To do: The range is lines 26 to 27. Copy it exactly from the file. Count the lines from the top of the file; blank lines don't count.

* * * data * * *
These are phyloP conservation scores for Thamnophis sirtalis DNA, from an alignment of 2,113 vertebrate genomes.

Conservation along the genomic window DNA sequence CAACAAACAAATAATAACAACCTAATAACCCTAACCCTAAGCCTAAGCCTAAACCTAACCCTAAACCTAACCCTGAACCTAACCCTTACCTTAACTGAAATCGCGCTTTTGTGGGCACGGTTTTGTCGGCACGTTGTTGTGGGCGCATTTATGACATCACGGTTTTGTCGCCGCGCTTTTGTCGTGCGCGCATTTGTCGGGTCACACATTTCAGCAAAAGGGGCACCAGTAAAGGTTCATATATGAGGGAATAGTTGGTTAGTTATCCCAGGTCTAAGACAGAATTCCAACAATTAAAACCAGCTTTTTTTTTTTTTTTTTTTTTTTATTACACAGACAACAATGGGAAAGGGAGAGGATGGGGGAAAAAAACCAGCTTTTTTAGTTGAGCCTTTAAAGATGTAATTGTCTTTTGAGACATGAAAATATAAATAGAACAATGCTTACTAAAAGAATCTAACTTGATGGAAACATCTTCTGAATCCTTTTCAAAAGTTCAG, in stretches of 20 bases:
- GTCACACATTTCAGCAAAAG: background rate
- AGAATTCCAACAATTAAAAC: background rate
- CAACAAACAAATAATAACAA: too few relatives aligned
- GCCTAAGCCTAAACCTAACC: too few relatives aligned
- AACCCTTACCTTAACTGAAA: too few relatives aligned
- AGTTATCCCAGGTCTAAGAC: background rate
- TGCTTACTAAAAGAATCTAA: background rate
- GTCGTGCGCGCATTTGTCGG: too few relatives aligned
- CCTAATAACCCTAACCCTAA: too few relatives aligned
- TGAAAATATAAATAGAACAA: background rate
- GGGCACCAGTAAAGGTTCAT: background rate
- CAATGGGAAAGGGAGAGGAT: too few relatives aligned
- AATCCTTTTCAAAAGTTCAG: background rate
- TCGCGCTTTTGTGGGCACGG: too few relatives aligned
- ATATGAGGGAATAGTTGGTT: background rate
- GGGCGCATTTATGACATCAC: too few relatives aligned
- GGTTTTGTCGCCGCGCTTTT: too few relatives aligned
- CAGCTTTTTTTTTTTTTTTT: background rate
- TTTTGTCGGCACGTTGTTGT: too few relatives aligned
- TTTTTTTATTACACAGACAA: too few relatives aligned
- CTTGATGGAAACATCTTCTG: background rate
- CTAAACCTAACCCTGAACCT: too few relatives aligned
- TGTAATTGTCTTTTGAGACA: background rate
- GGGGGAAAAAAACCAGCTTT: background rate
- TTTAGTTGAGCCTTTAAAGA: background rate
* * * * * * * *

- GGGGGAAAAAAACCAGCTTT: background rate
- TTTAGTTGAGCCTTTAAAGA: background rate